Dayton principal won't face charges

The Chattanooga Times-Free Press

DAYTON, Tenn. -- After investigating the paddling of a fifth-grade boy at Dayton City School, sheriff's officials have declined to file charges against principal Mike Latham.

On Aug. 27, the boy, who suffers from attention deficit disorder, was taken to the principal for disciplining. In the presence of two other school officials, Mr. Latham administered three swats with a wooden paddle, according to Rhea County Chief Deputy Charles Byrd.

The following day the boy's mother took her son to a doctor for treatment of bruises to his buttocks. She also contacted Children's Services and filed a complaint with the Dayton Police Department. The mother had given the school permission to use corporal punishment, but contends the force used was excessive.

Chief Byrd headed the investigation after the school and the city asked the Sheriff's Department to assist. After interviews, Chief Byrd said Child Protective Services advised that the case did not warrant a full investigation because the injuries were neither permanent nor life-threatening.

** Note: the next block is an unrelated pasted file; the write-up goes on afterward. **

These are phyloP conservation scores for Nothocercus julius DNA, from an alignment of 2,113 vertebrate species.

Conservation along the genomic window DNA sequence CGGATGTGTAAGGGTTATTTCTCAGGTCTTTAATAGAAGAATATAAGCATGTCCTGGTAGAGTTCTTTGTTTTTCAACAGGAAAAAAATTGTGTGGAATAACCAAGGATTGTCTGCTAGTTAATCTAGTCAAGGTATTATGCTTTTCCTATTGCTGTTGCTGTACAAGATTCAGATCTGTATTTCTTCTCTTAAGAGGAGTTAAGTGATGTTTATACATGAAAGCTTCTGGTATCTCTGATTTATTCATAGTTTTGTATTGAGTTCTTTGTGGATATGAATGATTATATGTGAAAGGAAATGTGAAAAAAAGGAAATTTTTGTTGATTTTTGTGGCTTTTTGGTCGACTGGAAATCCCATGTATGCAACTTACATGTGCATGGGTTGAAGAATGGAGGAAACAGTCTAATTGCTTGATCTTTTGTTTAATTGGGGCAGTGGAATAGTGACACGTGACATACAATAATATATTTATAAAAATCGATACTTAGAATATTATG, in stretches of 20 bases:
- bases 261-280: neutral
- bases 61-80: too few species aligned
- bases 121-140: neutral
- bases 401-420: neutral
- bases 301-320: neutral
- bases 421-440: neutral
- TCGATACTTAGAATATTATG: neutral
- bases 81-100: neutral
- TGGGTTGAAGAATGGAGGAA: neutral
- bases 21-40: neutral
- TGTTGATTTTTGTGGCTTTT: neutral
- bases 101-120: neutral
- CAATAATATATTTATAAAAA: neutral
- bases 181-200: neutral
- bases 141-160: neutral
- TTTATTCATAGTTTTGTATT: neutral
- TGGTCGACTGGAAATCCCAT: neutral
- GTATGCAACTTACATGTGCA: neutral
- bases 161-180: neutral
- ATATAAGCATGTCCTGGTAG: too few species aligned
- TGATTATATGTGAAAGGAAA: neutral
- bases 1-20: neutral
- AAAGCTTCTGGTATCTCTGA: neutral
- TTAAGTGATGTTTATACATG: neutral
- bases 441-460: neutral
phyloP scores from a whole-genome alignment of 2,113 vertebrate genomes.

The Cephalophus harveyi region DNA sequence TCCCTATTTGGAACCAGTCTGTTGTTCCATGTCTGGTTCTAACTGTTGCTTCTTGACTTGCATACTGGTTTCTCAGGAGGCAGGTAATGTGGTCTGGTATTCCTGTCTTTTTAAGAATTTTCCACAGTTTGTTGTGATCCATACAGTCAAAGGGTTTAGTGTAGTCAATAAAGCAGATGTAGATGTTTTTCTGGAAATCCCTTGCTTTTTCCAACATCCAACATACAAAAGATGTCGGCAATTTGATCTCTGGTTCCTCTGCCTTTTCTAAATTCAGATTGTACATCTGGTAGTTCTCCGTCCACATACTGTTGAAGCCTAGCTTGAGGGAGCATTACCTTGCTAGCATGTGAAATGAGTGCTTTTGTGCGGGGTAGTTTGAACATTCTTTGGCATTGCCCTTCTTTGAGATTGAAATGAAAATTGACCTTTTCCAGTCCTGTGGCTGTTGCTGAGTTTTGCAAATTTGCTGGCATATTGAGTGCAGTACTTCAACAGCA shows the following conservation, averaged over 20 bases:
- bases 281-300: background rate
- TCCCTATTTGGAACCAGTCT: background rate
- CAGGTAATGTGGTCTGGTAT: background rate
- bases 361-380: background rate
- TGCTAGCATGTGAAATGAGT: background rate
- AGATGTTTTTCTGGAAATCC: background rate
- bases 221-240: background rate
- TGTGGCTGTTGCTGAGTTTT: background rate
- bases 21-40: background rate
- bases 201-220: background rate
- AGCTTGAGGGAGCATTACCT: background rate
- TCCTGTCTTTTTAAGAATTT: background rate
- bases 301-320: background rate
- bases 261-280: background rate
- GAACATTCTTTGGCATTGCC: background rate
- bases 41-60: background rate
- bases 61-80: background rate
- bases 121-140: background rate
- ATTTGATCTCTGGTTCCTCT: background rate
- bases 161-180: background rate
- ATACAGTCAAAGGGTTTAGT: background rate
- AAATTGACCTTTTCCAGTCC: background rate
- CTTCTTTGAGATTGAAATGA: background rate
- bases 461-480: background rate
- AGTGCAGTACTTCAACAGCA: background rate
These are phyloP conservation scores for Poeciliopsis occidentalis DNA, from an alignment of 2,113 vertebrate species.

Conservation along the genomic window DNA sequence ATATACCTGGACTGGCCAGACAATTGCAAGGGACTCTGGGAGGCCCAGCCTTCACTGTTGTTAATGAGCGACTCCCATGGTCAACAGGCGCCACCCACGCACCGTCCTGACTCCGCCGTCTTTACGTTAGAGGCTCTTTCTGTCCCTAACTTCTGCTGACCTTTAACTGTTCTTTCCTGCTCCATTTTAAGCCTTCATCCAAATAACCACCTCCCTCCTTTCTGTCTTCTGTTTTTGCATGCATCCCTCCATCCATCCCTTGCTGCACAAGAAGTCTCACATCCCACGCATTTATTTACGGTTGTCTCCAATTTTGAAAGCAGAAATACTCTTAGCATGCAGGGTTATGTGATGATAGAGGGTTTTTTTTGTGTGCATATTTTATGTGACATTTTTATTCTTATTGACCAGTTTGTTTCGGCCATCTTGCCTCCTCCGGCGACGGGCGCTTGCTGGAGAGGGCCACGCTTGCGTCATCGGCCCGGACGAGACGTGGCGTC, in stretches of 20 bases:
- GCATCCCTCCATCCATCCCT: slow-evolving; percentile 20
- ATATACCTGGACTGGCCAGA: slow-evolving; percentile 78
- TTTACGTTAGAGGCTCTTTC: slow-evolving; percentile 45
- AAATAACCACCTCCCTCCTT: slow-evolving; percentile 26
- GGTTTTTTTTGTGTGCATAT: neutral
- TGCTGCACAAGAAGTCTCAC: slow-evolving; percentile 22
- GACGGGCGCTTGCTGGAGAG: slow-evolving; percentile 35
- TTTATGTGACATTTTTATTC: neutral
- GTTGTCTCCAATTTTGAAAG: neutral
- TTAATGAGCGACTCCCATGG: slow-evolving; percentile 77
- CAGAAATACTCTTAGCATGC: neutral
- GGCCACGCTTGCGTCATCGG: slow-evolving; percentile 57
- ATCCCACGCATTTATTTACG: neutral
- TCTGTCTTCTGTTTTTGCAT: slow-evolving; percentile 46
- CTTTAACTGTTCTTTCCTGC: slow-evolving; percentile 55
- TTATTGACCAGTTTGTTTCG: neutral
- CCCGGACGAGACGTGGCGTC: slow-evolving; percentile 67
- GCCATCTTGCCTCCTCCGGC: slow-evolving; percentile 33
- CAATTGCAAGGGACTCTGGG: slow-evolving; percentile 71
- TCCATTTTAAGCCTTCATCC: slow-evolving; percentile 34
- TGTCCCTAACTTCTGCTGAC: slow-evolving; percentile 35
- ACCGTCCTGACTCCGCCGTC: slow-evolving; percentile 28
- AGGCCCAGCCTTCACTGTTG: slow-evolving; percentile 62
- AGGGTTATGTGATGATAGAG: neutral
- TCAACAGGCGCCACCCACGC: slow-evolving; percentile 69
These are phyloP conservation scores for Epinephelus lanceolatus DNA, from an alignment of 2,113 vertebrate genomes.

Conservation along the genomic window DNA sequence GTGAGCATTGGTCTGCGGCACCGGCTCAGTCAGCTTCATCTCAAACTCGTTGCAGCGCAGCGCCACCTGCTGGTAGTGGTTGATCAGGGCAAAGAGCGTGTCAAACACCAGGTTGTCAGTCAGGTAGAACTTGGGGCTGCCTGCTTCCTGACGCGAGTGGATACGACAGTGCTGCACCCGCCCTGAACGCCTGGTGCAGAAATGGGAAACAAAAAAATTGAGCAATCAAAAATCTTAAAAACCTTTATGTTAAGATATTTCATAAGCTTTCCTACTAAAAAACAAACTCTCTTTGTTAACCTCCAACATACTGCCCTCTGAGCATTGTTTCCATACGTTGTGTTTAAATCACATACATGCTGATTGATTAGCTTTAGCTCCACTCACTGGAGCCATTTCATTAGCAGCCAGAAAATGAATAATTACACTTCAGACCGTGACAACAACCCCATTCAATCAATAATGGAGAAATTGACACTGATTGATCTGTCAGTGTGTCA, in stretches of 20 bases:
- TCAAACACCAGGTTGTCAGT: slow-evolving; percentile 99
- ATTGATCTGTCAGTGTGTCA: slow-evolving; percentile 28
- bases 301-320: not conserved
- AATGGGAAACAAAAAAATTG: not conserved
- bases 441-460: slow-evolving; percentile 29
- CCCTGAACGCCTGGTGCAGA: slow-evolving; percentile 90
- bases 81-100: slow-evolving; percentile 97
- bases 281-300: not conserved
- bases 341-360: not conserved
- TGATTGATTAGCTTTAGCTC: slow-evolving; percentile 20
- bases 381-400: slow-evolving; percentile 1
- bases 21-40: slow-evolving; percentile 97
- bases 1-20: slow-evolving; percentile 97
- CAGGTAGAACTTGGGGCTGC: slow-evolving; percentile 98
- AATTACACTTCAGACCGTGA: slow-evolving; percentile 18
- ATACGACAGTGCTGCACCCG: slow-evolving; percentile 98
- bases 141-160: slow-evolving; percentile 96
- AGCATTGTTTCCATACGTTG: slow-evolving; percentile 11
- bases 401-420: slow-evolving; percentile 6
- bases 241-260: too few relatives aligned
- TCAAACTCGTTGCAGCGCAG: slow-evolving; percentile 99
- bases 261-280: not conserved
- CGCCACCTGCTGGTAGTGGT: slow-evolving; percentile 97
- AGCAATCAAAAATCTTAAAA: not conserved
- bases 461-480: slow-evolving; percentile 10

"We advised the mother that if she wanted to follow through and look at pressing criminal charges, she could do that. But we were not going to," Chief Byrd said, because the paddling was within guidelines of state law. He noted there were some discrepancies in statements given by the boy and his mother about whether the parent had earlier disciplined the child. "She denies it, but the boy initially told us that his mother had paddled him the weekend before," Chief Byrd said.

The mother and boy both met with Dayton Schools Superintendent Richard Fisher and Mr. Latham last week. Mr. Latham apologized to both at the time. In a written statement, the mother said she does not wish to see Mr. Latham or anyone else lose their job. "I just want to make sure that nothing like this happens to my child or any other child again," she stated. She also has asked that the school not administer corporal punishment to either of her children in the future, and has requested that her children be allowed to transfer to county-run Rhea Central Elementary School in Dayton.

Both children had been students at Rhea Central before the family moved from the county into Dayton and were zoned for the city school. Rhea County School policy does not allow city residents to attend county elementary schools.

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